In Wrenn v. Byrd, 120 N.C. App. 761, 464 S.E.2d 89, disc. review denied, 342 N.C. 666, 467 S.E.2d 738 (1996), plaintiff took her husband to the hospital where he was diagnosed with gastroenteritis and released. He then developed black spots on his body and was diagnosed with septic shock. Plaintiff's husband had most of both feet and one finger amputated because of the infection. Id. at 762, 464 S.E.2d at 90. The trial court granted defendant's summary judgment motion as to plaintiff's negligent infliction of emotional distress claim and our Court reversed, holding that the emotional distress suffered by plaintiff was foreseeable. Plaintiff was with her husband in the hospital; she observed the negligent act of the defendant; and defendant knew that plaintiff and her husband were married. Id. at 766, 464 S.E.2d at 93. Plaintiff argues that Wrenn controls in the case before us. However, plaintiff did not allege that defendant had any knowledge of plaintiff's relationship to the decedent.

    As we noted in Wrenn, "our Supreme Court has used language which appears to suggest that absent evidence of the defendant's knowledge of the plaintiff's emotional or mental condition, the plaintiff cannot recover for negligent infliction of emotional distress". Wrenn at 766, 464 S.E.2d at 93 (citations omitted). For example, in Gardner v. Gardner, 334 N.C. 662, 435 S.E.2d 324 (1993), a mother filed a negligent infliction of emotional distress action against her husband who drove his truck into a bridge abutment causing the death of their son. When the plaintiff heard about the accident, she went to the emergency room and saw her son on a stretcher, his body covered except for his hands and feet. He died later that day. The trial court granted the father's motion for summary judgment, holding that the mother was not a foreseeable plaintiff. Our Supreme Court, in upholding the trial court's ruling, stated that:

        Here, there is neither allegation nor forecast of evidence that defendant knew plaintiff was subject to an emotional or mental disorder or other severe and disabling emotional or mental condition as a result of his negligence and its consequences. Absent such knowledge, such an outcome cannot be held to be reasonably foreseeable, and plaintiff has failed to establish a claim for NIED.

Id. at 667, 435 S.E.2d at 328.

    In Wrenn, we held that Gardner is consistent with other opinions of our Supreme Court which addressed the tort of negligent infliction of emotional distress. We stated that "proof of knowledge by the defendant of the plaintiff's peculiar susceptibility to emotional distress is required only if the conduct of the defendant would not have caused injury to an ordinary person." Wrenn at 767, 464 S.E.2d at 93.

    In Butz v. Holder, 113 N.C. App. 156, 159, 437 S.E.2d 672, 674 (1993), this Court followed the language and reasoning of the Supreme Court in Gardner. In Butz, the parents and brother of a bicyclist killed through the negligence of a motorist sued the motorist for negligent infliction of emotional distress. On rehearing, we upheld the trial court's ruling in favor of the motorist, because we found "neither allegation nor forecast of evidence that the defendant knew" of plaintiff's susceptibility to severe emotional distress. Id. at 159, 437 S.E.2d at 674 (citation omitted).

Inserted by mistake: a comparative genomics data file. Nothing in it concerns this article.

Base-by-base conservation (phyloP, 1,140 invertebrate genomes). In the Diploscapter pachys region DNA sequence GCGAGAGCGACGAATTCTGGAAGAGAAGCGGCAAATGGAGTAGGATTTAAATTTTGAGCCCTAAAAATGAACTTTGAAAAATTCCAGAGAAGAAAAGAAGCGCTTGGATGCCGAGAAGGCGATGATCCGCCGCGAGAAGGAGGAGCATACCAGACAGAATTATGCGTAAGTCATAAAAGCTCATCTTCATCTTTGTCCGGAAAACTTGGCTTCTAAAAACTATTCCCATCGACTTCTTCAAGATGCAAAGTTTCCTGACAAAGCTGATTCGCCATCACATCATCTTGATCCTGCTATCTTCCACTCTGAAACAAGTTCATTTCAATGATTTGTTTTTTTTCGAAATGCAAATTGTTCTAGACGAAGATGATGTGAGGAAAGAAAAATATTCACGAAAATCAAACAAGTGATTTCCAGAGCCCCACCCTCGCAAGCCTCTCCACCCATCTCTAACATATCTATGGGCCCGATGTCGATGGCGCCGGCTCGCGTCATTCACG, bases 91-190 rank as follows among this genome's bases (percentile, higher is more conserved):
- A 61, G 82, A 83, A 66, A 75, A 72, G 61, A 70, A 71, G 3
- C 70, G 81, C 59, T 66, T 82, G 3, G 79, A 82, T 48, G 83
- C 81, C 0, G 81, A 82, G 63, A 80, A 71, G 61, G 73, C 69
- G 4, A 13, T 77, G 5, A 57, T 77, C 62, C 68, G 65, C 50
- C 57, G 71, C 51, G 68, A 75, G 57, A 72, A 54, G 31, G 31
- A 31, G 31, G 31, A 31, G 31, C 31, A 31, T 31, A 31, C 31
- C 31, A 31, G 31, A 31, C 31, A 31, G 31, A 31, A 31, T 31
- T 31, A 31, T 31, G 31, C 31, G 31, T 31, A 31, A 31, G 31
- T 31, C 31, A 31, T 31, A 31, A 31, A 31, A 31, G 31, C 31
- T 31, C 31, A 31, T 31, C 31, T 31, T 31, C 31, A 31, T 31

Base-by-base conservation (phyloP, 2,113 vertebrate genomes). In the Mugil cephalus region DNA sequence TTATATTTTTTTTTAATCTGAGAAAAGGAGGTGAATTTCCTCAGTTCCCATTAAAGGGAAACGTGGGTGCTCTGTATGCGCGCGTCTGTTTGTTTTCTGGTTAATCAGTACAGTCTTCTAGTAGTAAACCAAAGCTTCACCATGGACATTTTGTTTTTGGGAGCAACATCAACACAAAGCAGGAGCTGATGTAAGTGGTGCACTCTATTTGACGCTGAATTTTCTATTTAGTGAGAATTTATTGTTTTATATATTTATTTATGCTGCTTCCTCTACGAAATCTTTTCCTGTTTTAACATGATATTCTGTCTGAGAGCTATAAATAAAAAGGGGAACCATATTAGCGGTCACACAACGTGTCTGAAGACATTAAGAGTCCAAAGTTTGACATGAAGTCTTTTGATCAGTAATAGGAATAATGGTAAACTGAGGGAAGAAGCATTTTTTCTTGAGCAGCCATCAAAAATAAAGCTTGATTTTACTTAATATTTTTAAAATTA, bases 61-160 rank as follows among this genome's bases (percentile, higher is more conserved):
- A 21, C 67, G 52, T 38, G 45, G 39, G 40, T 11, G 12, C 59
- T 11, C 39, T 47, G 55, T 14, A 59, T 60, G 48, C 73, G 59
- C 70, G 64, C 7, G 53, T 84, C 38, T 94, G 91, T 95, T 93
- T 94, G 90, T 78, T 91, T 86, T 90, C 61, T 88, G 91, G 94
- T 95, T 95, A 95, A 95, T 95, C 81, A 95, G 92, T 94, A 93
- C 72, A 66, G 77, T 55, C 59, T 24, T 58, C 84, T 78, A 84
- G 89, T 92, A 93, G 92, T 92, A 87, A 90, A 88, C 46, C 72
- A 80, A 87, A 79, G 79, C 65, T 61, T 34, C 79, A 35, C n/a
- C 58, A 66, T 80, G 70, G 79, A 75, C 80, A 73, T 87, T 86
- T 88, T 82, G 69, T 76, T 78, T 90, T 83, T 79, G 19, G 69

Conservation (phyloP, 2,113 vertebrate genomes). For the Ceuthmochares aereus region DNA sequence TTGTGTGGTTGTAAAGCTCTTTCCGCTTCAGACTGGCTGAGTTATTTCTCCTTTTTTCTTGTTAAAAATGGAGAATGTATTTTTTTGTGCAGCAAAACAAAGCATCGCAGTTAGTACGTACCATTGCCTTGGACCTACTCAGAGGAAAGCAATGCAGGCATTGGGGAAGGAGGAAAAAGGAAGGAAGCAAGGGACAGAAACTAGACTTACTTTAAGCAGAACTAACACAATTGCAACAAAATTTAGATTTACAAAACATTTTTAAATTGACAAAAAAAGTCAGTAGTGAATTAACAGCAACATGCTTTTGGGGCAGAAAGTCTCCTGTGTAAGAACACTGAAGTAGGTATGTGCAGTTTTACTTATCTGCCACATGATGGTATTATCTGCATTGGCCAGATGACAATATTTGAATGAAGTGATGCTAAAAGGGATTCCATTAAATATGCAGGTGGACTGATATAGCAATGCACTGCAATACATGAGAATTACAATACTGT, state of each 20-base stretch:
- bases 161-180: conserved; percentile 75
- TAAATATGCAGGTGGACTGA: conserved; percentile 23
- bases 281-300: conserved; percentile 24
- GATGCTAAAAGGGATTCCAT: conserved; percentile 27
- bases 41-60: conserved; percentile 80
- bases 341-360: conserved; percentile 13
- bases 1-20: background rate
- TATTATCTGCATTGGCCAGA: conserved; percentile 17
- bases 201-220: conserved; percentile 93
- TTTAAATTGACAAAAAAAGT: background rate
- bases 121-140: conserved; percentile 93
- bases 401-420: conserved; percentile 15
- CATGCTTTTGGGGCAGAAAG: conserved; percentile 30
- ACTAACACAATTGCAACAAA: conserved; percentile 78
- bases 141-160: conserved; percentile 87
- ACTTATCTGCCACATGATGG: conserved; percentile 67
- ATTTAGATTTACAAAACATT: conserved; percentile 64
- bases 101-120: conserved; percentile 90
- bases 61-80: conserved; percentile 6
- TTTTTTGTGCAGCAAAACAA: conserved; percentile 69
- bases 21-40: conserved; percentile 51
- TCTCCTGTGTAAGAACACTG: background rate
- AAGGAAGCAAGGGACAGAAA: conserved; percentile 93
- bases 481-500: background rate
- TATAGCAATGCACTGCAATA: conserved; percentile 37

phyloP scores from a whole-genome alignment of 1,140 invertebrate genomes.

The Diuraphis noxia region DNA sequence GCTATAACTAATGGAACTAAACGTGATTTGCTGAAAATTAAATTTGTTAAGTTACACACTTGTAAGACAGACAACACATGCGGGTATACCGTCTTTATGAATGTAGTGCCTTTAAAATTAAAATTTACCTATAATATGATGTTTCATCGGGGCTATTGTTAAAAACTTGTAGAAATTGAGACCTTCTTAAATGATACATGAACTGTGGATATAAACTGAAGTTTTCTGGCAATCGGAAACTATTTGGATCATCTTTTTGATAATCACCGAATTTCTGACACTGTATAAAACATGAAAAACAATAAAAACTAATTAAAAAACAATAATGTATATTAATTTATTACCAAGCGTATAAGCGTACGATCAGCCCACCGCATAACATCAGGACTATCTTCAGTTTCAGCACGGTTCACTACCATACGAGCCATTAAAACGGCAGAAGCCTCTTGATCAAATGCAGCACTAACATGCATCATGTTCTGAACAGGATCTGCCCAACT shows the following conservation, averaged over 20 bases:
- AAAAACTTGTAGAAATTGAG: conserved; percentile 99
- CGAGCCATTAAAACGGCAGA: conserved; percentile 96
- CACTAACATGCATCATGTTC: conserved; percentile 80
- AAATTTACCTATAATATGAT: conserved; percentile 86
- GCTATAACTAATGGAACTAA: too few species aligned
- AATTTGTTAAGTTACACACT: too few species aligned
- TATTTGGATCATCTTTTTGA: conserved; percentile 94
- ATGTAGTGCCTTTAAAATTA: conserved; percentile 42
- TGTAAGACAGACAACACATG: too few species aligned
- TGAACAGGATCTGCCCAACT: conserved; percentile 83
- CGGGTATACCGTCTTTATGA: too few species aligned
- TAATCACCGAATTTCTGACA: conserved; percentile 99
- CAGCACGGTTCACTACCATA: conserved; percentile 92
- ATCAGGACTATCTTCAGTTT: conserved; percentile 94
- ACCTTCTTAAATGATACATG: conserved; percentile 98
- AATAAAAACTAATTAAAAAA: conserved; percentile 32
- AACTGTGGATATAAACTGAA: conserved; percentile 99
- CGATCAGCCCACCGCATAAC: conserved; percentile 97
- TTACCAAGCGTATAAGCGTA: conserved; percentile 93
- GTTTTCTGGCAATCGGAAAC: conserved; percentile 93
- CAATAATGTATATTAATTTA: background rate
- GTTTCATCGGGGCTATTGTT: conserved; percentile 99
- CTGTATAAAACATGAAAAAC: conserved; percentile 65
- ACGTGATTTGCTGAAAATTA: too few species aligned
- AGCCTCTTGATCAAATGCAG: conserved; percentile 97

A further example of how our Supreme Court views the element of foreseeability in cases of negligent infliction of emotional distress is Andersen v. Baccus, 335 N.C. 526, 439 S.E.2d 136 (1994). In Andersen, the plaintiff arrived at the scene of an accident shortly after its occurrence and witnessed his pregnant wife's rescue from the wreckage of her automobile. The couple's baby was stillborn and plaintiff's wife later died from her injuries. Our Supreme Court granted defendant's motion for summary judgment and held that plaintiff's emotional distress was not foreseeable. The Court stated:

        [N]othing suggests that [defendant] knew of plaintiff's existence. The forecast of evidence is undisputed that at the moment of impact [defendant] did not know who was in the car which her vehicle struck and had never met [plaintiff's wife]. Both Gardner and Sorrells teach that the family relationship between plaintiff and the injured party for whom plaintiff is concerned is insufficient, standing alone, to establish the element of foreseeability. In this case as in Sorrells the possibility that the decedent might have a parent or spouse who might live close enough to be brought to the scene of the accident and might be susceptible to suffering a severe emotional or mental disorder as the result of [defendant's] alleged negligent act is entirely too speculative to be reasonably foreseeable.

Andersen at 533, 439 S.E.2d at 140.

    Similar to Andersen, the possibility in the case before us that decedent might have had a child following her in a separate vehicle, who might witness the collision and suffer severe emotional distress because of defendant's alleged negligence, could not have been reasonably foreseeable to defendant. Similar to Gardner and Butz, we find no "allegation nor forecast of evidence" in this case "that defendant knew plaintiff was subject to an emotional or mental disorder or other severe and disabling emotional or mental condition as a result of his negligence and its consequences." Gardner at 667, 435 S.E.2d at 328; Butz at 159, 437 S.E.2d at 674.

II.

    [2]Plaintiff next argues that she should have been given an opportunity to depose defendant about what he saw on the day of the collision, because he "may have known of the presence of [plaintiff] and/or her mother." We disagree. As previously stated, plaintiff's complaint contains no "allegation[s] nor forecast of evidence" that defendant had knowledge of plaintiff's relationship to the decedent, nor that defendant knew plaintiff was subject to suffering severe emotional distress as a result of defendant's conduct.

    Because we agree with the trial court concerning the issue of foreseeability, we do not reach plaintiff's argument pertaining to "extreme and outrageous" conduct.

    The order of the trial court granting defendant's motion to dismiss is affirmed.     

     Affirmed.

    Judges MARTIN, John C. and MARTIN, Mark D. concur.